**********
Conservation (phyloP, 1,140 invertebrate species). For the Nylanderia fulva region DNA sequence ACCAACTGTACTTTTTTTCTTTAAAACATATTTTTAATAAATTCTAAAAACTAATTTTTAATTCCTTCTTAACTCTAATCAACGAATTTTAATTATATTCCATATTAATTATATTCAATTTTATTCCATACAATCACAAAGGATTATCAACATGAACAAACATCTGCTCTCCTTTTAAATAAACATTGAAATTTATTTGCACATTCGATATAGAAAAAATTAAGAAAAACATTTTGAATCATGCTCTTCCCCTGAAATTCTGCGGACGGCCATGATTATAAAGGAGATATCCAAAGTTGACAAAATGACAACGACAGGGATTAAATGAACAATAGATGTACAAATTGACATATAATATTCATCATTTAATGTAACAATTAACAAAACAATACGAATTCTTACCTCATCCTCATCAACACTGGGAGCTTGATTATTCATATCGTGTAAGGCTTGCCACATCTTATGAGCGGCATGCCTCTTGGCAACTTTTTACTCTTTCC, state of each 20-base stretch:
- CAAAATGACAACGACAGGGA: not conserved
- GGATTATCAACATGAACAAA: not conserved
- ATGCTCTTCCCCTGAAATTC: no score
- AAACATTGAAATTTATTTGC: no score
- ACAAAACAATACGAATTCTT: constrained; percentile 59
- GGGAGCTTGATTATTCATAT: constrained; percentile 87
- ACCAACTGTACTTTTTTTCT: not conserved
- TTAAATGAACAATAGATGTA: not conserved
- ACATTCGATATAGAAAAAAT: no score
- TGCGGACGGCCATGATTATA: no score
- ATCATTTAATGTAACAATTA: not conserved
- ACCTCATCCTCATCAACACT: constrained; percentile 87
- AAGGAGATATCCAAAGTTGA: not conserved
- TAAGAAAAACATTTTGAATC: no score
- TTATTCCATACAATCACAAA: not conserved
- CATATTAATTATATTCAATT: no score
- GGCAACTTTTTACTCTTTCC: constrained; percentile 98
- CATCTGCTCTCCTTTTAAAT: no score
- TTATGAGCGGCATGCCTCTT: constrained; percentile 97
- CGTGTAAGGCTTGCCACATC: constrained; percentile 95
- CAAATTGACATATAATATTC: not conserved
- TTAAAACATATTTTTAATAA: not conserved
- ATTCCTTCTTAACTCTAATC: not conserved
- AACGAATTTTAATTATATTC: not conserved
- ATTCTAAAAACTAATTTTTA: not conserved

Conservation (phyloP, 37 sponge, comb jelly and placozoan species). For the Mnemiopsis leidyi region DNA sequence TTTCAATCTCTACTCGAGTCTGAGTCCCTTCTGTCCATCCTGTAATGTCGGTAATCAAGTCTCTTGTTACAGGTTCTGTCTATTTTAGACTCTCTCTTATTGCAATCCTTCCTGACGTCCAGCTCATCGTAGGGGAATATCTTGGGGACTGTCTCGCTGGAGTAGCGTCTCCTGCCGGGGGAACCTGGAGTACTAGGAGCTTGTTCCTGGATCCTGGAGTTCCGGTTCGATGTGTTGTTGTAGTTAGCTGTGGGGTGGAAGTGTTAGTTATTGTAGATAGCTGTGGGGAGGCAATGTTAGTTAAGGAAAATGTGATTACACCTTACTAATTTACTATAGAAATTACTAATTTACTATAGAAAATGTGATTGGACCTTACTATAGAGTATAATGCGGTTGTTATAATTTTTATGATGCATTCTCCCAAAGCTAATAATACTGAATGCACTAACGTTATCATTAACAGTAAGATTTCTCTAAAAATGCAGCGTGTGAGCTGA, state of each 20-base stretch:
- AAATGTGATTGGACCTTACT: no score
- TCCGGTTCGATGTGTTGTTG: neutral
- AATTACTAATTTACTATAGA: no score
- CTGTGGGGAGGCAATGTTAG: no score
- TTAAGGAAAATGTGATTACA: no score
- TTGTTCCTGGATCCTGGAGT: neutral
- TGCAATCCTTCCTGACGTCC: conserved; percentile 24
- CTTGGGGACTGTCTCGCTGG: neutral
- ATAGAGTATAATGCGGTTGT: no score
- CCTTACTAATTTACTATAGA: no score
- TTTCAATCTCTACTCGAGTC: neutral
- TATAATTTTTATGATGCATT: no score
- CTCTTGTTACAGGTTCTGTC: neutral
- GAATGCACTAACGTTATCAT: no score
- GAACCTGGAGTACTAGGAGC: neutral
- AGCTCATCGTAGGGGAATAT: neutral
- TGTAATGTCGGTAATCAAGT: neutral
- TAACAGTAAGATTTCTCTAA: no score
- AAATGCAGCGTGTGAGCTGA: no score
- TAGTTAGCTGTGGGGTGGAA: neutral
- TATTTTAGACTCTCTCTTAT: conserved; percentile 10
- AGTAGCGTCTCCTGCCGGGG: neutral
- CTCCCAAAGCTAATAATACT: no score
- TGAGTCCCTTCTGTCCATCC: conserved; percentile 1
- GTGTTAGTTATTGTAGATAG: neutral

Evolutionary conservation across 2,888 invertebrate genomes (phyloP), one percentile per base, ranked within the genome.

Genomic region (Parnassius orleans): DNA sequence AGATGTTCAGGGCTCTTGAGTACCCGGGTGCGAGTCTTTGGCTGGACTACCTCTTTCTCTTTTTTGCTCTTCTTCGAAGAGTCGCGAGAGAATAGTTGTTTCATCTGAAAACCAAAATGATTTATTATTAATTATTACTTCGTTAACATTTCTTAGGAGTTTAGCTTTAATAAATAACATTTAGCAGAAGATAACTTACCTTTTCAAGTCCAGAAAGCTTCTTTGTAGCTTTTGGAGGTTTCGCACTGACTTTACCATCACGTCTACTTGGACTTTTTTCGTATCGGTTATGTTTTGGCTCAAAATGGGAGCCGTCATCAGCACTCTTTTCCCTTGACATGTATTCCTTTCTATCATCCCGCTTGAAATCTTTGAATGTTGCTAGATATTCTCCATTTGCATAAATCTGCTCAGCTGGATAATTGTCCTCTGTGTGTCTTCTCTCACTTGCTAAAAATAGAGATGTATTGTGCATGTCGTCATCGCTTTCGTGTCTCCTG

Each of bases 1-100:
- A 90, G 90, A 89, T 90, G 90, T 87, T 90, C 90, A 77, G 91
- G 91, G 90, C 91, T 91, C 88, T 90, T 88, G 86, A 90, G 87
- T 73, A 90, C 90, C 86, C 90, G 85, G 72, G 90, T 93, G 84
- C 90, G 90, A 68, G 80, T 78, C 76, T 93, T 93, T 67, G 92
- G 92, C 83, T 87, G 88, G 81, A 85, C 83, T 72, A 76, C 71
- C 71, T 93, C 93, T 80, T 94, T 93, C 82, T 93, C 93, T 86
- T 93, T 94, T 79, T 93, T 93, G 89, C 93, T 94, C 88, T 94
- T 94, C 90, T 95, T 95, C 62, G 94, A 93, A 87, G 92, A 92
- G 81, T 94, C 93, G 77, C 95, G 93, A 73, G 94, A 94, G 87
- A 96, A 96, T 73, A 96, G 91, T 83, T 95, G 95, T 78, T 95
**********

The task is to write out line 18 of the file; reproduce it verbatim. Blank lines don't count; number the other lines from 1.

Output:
- GGCAACTTTTTACTCTTTCC: constrained; percentile 98